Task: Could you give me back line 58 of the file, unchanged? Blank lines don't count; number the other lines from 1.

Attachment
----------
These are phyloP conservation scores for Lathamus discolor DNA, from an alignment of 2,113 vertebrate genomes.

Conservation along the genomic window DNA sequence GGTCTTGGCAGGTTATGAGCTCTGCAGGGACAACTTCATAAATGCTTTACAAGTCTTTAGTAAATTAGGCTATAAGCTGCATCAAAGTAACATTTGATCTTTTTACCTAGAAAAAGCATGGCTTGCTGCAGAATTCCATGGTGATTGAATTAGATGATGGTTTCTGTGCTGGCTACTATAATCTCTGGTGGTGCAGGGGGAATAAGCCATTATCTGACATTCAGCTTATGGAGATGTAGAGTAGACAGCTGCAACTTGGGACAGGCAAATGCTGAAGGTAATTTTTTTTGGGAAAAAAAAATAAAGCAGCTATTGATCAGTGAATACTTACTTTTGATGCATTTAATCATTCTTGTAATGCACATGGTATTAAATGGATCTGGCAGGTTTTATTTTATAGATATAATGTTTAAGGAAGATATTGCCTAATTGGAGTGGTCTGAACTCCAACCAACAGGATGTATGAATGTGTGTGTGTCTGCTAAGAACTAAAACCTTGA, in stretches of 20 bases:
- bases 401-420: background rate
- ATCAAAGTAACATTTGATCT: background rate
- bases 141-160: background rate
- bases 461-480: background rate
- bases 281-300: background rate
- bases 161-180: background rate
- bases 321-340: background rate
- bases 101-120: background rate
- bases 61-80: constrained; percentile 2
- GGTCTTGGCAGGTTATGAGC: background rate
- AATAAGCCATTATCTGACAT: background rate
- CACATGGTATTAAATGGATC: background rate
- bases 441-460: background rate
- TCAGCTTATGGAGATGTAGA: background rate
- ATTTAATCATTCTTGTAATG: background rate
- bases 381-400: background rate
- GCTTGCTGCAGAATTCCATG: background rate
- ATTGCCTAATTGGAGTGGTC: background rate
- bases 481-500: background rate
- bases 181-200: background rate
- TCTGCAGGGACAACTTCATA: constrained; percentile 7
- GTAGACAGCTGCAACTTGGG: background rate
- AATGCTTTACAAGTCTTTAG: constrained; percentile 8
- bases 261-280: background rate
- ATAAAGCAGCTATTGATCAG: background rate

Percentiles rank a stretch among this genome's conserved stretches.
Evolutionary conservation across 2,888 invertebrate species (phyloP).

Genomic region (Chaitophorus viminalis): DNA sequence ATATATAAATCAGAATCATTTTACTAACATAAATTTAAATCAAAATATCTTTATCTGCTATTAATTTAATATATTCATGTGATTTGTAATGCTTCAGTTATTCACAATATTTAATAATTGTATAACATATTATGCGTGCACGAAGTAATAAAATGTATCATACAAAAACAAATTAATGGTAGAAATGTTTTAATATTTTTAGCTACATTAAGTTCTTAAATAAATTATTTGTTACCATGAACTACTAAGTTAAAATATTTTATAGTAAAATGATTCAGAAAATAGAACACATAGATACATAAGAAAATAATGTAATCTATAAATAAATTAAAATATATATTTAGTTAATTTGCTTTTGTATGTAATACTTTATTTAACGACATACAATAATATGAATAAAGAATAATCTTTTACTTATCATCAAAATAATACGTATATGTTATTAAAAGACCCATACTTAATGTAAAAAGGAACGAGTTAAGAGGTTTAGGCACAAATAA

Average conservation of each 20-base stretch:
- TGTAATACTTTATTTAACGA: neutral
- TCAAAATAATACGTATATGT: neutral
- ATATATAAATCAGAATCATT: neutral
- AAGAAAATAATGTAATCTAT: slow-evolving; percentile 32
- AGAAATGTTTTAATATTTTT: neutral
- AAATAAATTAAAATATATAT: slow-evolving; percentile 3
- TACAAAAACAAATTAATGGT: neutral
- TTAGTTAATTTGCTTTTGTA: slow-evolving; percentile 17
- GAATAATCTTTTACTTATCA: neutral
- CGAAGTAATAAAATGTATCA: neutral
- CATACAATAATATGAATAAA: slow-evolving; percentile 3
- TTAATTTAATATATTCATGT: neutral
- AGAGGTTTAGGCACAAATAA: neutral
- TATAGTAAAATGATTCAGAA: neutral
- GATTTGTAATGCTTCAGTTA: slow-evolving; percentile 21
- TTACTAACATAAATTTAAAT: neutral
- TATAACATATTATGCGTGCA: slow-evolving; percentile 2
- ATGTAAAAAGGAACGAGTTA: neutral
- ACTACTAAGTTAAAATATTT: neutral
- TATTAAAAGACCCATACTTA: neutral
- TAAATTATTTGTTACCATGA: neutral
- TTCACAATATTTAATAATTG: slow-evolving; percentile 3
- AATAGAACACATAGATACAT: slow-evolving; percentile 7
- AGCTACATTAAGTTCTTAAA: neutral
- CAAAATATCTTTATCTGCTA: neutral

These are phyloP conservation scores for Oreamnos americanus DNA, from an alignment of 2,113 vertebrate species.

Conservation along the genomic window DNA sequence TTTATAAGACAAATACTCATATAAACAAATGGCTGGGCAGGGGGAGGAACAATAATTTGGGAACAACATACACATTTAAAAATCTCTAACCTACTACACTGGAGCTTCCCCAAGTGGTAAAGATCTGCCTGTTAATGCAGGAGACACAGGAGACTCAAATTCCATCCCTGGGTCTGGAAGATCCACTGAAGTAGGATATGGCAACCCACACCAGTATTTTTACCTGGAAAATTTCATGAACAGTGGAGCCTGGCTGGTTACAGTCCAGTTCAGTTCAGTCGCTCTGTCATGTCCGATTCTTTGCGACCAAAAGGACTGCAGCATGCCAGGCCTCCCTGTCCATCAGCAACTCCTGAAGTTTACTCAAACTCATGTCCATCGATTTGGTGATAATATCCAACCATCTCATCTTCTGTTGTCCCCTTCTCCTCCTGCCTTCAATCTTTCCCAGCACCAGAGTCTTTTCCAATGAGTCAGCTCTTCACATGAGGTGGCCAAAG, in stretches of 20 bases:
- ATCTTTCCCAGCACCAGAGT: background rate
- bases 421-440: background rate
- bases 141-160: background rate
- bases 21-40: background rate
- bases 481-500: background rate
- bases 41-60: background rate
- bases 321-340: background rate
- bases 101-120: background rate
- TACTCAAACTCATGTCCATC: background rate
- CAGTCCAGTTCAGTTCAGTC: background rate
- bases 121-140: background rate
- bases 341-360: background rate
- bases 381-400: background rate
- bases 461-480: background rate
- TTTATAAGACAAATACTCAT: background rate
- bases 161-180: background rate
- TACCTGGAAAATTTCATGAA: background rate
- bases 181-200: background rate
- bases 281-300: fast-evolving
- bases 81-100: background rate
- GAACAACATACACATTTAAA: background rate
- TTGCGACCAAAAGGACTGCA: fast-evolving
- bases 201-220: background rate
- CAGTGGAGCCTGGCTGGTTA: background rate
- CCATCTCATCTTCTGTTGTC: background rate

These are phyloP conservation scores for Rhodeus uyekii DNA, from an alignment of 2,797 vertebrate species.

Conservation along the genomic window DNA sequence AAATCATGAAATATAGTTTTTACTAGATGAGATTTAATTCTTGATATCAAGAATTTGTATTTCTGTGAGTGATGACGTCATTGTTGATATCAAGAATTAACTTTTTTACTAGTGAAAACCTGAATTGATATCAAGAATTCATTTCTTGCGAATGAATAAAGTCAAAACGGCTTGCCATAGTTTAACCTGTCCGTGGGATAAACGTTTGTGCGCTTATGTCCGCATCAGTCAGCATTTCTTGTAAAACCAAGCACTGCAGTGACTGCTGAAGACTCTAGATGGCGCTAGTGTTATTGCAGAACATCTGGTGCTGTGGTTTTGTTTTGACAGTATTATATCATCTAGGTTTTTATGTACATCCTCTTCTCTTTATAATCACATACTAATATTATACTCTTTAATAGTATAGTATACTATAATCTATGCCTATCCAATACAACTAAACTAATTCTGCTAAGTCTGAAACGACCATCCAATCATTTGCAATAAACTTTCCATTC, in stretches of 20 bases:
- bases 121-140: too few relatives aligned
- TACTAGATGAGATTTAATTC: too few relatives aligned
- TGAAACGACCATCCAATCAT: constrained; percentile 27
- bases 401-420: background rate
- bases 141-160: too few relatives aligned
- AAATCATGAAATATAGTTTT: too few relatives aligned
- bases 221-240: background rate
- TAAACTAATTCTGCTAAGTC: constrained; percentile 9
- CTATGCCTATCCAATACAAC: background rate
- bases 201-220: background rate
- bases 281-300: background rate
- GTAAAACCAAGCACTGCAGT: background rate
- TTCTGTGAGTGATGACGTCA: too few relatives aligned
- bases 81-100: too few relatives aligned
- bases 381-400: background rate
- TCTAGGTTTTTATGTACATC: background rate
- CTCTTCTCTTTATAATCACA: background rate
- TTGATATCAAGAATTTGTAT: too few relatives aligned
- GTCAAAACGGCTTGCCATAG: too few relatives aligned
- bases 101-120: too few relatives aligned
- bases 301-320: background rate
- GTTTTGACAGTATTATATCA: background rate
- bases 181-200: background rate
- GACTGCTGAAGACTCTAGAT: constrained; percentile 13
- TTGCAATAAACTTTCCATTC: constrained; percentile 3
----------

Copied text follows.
Conservation along the genomic window DNA sequence TTTATAAGACAAATACTCATATAAACAAATGGCTGGGCAGGGGGAGGAACAATAATTTGGGAACAACATACACATTTAAAAATCTCTAACCTACTACACTGGAGCTTCCCCAAGTGGTAAAGATCTGCCTGTTAATGCAGGAGACACAGGAGACTCAAATTCCATCCCTGGGTCTGGAAGATCCACTGAAGTAGGATATGGCAACCCACACCAGTATTTTTACCTGGAAAATTTCATGAACAGTGGAGCCTGGCTGGTTACAGTCCAGTTCAGTTCAGTCGCTCTGTCATGTCCGATTCTTTGCGACCAAAAGGACTGCAGCATGCCAGGCCTCCCTGTCCATCAGCAACTCCTGAAGTTTACTCAAACTCATGTCCATCGATTTGGTGATAATATCCAACCATCTCATCTTCTGTTGTCCCCTTCTCCTCCTGCCTTCAATCTTTCCCAGCACCAGAGTCTTTTCCAATGAGTCAGCTCTTCACATGAGGTGGCCAAAG, in stretches of 20 bases: